Monday, November 12, 2012

Moments in training that make my heart sing!

This amazing email from a participant on the MCI Frontline Management program arrived in our inbox addressed to our head of learning and development, George:

"So this morning I put my watch on the opposite wrist....and couldn't bear it so put it back!  But I then drove a different way for the childcare/school/work trip, so does that count?" 

The topic of the training program was around change and the group was challenged to determine small ways in which they could build resilience to change so that when major changes occur there is less anxiety and more flexibility.  
This email from one of the participants highlights just how these ideas were taken on board and put in to action + followed up + followed through!
WOW - what would be possible if there were always shifts in thinking as a result of a training program!

Here are some tips to ensure that there are indeed more and more of those small and cumulative shifts that finally create major waves of change:

1. Encourage individuals to verbalise their commitments at the end of the session.  It is great to write them down and even more effective to say them out loud.  Research shows that we are more likely to keep to our word when it is verbalised particularly in front of our colleagues.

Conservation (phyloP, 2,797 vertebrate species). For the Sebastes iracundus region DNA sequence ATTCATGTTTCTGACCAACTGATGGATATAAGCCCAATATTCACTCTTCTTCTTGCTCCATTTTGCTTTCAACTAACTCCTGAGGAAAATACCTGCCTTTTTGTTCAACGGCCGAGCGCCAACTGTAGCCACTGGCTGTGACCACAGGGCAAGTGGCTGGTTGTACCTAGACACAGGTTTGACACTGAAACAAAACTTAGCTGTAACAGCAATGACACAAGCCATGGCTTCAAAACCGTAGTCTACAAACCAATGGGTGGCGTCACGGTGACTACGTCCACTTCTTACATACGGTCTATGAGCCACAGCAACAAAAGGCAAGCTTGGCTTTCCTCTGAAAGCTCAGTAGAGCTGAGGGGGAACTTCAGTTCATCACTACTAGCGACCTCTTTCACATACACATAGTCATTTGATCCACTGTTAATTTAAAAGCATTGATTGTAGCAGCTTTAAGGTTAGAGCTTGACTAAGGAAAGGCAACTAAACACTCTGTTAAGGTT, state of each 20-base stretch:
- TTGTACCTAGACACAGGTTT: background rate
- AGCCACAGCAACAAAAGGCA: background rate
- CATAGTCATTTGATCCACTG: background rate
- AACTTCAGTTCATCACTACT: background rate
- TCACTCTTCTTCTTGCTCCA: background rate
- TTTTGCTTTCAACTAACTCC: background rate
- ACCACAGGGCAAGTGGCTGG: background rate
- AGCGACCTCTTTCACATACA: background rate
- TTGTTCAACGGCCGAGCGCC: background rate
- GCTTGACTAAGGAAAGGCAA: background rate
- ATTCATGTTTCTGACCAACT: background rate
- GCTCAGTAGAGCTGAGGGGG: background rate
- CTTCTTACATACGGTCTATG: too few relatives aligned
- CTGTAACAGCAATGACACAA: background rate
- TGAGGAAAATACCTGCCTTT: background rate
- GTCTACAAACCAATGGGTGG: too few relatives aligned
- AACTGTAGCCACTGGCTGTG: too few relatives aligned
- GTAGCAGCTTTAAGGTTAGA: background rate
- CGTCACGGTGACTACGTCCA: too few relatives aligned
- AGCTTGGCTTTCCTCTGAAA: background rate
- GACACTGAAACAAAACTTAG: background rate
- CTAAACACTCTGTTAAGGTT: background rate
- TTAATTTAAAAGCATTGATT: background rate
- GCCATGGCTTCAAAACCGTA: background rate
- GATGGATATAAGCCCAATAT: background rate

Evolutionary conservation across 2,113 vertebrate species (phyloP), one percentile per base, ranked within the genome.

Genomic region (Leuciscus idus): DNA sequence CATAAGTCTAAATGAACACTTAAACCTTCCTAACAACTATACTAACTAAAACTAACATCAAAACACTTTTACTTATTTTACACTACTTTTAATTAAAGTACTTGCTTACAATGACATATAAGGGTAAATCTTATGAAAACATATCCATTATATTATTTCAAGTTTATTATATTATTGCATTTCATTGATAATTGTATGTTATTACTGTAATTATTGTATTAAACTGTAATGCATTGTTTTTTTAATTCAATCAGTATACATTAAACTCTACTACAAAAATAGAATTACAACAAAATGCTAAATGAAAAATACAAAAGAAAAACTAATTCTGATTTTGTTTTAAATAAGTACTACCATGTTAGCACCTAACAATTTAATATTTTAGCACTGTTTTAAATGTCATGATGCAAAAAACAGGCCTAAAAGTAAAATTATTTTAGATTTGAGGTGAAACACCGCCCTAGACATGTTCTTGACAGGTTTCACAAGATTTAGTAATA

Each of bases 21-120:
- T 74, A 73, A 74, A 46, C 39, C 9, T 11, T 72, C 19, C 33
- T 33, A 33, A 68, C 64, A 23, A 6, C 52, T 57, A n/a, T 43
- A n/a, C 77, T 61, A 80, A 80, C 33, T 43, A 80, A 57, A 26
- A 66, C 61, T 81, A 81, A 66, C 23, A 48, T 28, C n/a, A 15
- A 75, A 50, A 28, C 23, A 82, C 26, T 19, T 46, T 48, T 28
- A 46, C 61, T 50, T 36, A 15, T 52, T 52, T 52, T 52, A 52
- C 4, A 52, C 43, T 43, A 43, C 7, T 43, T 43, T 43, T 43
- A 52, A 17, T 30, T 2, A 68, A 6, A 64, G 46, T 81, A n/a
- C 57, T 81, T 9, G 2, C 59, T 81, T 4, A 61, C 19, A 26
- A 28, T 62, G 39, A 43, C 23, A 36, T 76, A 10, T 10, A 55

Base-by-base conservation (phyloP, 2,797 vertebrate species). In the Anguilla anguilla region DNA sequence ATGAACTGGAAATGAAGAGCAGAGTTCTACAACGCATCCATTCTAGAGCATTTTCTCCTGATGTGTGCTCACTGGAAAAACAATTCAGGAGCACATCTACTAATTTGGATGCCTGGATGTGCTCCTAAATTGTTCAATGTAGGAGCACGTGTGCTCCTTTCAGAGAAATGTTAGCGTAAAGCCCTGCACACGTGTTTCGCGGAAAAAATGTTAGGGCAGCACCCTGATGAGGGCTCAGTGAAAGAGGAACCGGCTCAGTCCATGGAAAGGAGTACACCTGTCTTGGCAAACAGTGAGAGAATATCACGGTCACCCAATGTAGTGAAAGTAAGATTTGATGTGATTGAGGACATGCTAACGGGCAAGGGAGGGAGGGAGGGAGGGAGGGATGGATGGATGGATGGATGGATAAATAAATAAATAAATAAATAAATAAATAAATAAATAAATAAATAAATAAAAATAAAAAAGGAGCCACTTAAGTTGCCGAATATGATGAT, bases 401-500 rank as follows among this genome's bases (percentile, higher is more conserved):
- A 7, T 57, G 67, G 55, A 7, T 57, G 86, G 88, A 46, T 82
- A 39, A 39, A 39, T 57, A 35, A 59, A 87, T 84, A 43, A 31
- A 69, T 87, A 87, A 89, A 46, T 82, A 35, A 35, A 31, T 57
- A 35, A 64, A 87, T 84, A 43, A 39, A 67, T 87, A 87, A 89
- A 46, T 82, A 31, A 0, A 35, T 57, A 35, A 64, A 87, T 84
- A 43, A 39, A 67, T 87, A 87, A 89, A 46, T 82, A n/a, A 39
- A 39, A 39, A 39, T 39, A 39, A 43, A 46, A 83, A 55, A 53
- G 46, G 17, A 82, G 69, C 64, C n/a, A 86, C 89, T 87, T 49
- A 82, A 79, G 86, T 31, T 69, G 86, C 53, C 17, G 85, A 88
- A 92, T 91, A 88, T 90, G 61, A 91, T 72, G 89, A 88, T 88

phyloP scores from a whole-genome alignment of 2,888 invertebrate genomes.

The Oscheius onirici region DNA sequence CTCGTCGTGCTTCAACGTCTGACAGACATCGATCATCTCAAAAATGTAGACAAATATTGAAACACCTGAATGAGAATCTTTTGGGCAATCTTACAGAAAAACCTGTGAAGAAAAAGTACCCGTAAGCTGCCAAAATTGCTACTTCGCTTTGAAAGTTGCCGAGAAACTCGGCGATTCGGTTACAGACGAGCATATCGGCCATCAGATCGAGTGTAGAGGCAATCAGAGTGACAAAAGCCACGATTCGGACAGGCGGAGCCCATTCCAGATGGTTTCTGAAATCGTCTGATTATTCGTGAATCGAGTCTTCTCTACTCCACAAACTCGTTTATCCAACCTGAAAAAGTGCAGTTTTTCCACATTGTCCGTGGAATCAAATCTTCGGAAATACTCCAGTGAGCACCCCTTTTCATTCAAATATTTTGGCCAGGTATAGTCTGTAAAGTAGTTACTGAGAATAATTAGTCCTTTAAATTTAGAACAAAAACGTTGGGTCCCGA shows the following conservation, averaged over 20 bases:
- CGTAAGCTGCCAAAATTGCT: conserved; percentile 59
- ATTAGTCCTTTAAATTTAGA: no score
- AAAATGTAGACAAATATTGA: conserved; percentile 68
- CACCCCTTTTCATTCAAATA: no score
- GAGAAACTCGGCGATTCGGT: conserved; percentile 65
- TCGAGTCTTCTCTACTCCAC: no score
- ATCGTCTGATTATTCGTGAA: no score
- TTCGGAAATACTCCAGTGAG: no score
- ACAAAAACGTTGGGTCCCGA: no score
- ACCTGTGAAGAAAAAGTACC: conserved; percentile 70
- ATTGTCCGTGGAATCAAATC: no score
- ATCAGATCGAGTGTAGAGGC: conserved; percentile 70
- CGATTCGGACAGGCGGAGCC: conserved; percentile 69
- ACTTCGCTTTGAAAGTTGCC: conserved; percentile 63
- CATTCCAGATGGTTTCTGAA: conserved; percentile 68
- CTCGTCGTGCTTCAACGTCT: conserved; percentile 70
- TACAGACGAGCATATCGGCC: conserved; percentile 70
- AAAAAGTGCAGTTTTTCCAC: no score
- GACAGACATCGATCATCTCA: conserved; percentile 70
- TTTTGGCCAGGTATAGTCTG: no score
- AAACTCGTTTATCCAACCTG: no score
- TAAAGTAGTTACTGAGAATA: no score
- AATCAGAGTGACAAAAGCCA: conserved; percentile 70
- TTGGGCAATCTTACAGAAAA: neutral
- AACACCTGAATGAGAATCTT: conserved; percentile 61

2. Ensure that the key messages are relevant to the participants.  By the end of the session, they need to know how the changes expected relate to them and how the tools and techniques provided can be implemented in their real working environment.  If they don't see that connection, they are not going to be passionate enough about the changes in skills and behaviours to in fact use them.

3. Participants need to recall the key points after the session has ended.  How many times do we forget what we learnt by the next morning? It is up to trainers to use every trick in the book to ensure that they remember what needs to be remembered:
  • Use repetition - say it in many ways over and over again...Use all the communication media available and keep it visual
  • Break training down in to small chunks so that the recency and primacy factors kick in - we tend to remember the first and the last thing we hear and therefore we need many 'first' and 'last' things said as the day is broken down in to smaller bite size pieces
  • Ensure that participants take their own notes - you have a far greater chance of remembering what you write down in your own words.

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